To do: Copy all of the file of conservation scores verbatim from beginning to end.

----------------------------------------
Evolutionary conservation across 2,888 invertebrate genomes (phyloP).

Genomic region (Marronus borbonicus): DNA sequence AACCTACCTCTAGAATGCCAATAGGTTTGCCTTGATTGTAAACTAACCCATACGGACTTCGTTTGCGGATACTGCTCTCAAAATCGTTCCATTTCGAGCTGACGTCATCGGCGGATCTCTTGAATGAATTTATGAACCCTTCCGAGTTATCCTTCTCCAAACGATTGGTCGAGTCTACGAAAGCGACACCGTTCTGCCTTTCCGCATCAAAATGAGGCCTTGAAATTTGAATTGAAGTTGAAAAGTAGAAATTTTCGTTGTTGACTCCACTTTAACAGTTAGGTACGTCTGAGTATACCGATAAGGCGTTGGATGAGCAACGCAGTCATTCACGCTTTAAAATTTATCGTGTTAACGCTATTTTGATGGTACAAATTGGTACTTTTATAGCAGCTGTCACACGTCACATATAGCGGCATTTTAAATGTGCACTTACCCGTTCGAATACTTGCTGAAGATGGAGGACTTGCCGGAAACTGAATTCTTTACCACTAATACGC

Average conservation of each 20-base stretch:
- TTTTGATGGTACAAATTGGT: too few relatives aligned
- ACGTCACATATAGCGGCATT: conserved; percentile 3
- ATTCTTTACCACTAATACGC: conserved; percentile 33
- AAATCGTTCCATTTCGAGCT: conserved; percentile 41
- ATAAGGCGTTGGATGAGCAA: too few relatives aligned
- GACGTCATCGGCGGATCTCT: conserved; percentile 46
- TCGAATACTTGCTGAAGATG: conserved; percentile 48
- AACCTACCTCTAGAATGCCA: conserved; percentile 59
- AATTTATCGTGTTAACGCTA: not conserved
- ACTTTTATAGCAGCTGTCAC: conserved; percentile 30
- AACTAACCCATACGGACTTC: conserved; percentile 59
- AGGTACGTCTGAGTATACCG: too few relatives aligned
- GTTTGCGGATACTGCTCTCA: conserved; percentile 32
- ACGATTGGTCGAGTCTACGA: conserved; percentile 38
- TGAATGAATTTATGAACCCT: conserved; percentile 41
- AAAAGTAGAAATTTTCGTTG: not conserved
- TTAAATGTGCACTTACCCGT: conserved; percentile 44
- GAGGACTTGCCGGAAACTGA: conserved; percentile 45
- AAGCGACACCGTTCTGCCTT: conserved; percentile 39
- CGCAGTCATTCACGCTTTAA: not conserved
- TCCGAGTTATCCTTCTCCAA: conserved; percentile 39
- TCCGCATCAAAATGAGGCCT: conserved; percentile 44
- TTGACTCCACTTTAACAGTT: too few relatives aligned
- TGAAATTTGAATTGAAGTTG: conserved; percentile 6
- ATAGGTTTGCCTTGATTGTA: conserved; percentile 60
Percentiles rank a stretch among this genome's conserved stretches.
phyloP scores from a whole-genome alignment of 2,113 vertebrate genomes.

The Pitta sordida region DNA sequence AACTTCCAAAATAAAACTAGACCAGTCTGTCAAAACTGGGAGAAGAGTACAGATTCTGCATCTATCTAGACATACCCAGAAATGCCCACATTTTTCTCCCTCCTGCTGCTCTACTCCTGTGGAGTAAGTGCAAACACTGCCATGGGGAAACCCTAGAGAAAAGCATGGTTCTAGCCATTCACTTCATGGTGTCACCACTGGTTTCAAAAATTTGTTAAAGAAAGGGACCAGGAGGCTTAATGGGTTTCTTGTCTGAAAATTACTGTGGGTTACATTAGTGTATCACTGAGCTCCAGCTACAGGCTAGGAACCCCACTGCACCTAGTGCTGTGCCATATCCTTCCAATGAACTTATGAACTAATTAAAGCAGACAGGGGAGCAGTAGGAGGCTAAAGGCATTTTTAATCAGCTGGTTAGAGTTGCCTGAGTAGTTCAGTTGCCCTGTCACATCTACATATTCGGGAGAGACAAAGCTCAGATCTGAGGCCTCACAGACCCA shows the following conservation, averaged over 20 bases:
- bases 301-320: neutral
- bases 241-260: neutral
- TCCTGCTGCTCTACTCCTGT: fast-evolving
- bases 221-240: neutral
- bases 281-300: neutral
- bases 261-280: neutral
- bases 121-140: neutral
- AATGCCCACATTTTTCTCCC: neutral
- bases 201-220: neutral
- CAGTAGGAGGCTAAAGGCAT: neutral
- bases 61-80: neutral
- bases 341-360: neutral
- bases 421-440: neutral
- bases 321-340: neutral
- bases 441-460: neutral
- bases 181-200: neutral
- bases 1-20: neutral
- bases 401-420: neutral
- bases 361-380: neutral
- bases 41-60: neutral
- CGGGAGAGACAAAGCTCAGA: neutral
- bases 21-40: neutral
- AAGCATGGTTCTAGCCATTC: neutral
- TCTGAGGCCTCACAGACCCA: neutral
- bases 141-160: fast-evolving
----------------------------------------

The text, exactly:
Evolutionary conservation across 2,888 invertebrate genomes (phyloP).

Genomic region (Marronus borbonicus): DNA sequence AACCTACCTCTAGAATGCCAATAGGTTTGCCTTGATTGTAAACTAACCCATACGGACTTCGTTTGCGGATACTGCTCTCAAAATCGTTCCATTTCGAGCTGACGTCATCGGCGGATCTCTTGAATGAATTTATGAACCCTTCCGAGTTATCCTTCTCCAAACGATTGGTCGAGTCTACGAAAGCGACACCGTTCTGCCTTTCCGCATCAAAATGAGGCCTTGAAATTTGAATTGAAGTTGAAAAGTAGAAATTTTCGTTGTTGACTCCACTTTAACAGTTAGGTACGTCTGAGTATACCGATAAGGCGTTGGATGAGCAACGCAGTCATTCACGCTTTAAAATTTATCGTGTTAACGCTATTTTGATGGTACAAATTGGTACTTTTATAGCAGCTGTCACACGTCACATATAGCGGCATTTTAAATGTGCACTTACCCGTTCGAATACTTGCTGAAGATGGAGGACTTGCCGGAAACTGAATTCTTTACCACTAATACGC

Average conservation of each 20-base stretch:
- TTTTGATGGTACAAATTGGT: too few relatives aligned
- ACGTCACATATAGCGGCATT: conserved; percentile 3
- ATTCTTTACCACTAATACGC: conserved; percentile 33
- AAATCGTTCCATTTCGAGCT: conserved; percentile 41
- ATAAGGCGTTGGATGAGCAA: too few relatives aligned
- GACGTCATCGGCGGATCTCT: conserved; percentile 46
- TCGAATACTTGCTGAAGATG: conserved; percentile 48
- AACCTACCTCTAGAATGCCA: conserved; percentile 59
- AATTTATCGTGTTAACGCTA: not conserved
- ACTTTTATAGCAGCTGTCAC: conserved; percentile 30
- AACTAACCCATACGGACTTC: conserved; percentile 59
- AGGTACGTCTGAGTATACCG: too few relatives aligned
- GTTTGCGGATACTGCTCTCA: conserved; percentile 32
- ACGATTGGTCGAGTCTACGA: conserved; percentile 38
- TGAATGAATTTATGAACCCT: conserved; percentile 41
- AAAAGTAGAAATTTTCGTTG: not conserved
- TTAAATGTGCACTTACCCGT: conserved; percentile 44
- GAGGACTTGCCGGAAACTGA: conserved; percentile 45
- AAGCGACACCGTTCTGCCTT: conserved; percentile 39
- CGCAGTCATTCACGCTTTAA: not conserved
- TCCGAGTTATCCTTCTCCAA: conserved; percentile 39
- TCCGCATCAAAATGAGGCCT: conserved; percentile 44
- TTGACTCCACTTTAACAGTT: too few relatives aligned
- TGAAATTTGAATTGAAGTTG: conserved; percentile 6
- ATAGGTTTGCCTTGATTGTA: conserved; percentile 60
Percentiles rank a stretch among this genome's conserved stretches.
phyloP scores from a whole-genome alignment of 2,113 vertebrate genomes.

The Pitta sordida region DNA sequence AACTTCCAAAATAAAACTAGACCAGTCTGTCAAAACTGGGAGAAGAGTACAGATTCTGCATCTATCTAGACATACCCAGAAATGCCCACATTTTTCTCCCTCCTGCTGCTCTACTCCTGTGGAGTAAGTGCAAACACTGCCATGGGGAAACCCTAGAGAAAAGCATGGTTCTAGCCATTCACTTCATGGTGTCACCACTGGTTTCAAAAATTTGTTAAAGAAAGGGACCAGGAGGCTTAATGGGTTTCTTGTCTGAAAATTACTGTGGGTTACATTAGTGTATCACTGAGCTCCAGCTACAGGCTAGGAACCCCACTGCACCTAGTGCTGTGCCATATCCTTCCAATGAACTTATGAACTAATTAAAGCAGACAGGGGAGCAGTAGGAGGCTAAAGGCATTTTTAATCAGCTGGTTAGAGTTGCCTGAGTAGTTCAGTTGCCCTGTCACATCTACATATTCGGGAGAGACAAAGCTCAGATCTGAGGCCTCACAGACCCA shows the following conservation, averaged over 20 bases:
- bases 301-320: neutral
- bases 241-260: neutral
- TCCTGCTGCTCTACTCCTGT: fast-evolving
- bases 221-240: neutral
- bases 281-300: neutral
- bases 261-280: neutral
- bases 121-140: neutral
- AATGCCCACATTTTTCTCCC: neutral
- bases 201-220: neutral
- CAGTAGGAGGCTAAAGGCAT: neutral
- bases 61-80: neutral
- bases 341-360: neutral
- bases 421-440: neutral
- bases 321-340: neutral
- bases 441-460: neutral
- bases 181-200: neutral
- bases 1-20: neutral
- bases 401-420: neutral
- bases 361-380: neutral
- bases 41-60: neutral
- CGGGAGAGACAAAGCTCAGA: neutral
- bases 21-40: neutral
- AAGCATGGTTCTAGCCATTC: neutral
- TCTGAGGCCTCACAGACCCA: neutral
- bases 141-160: fast-evolving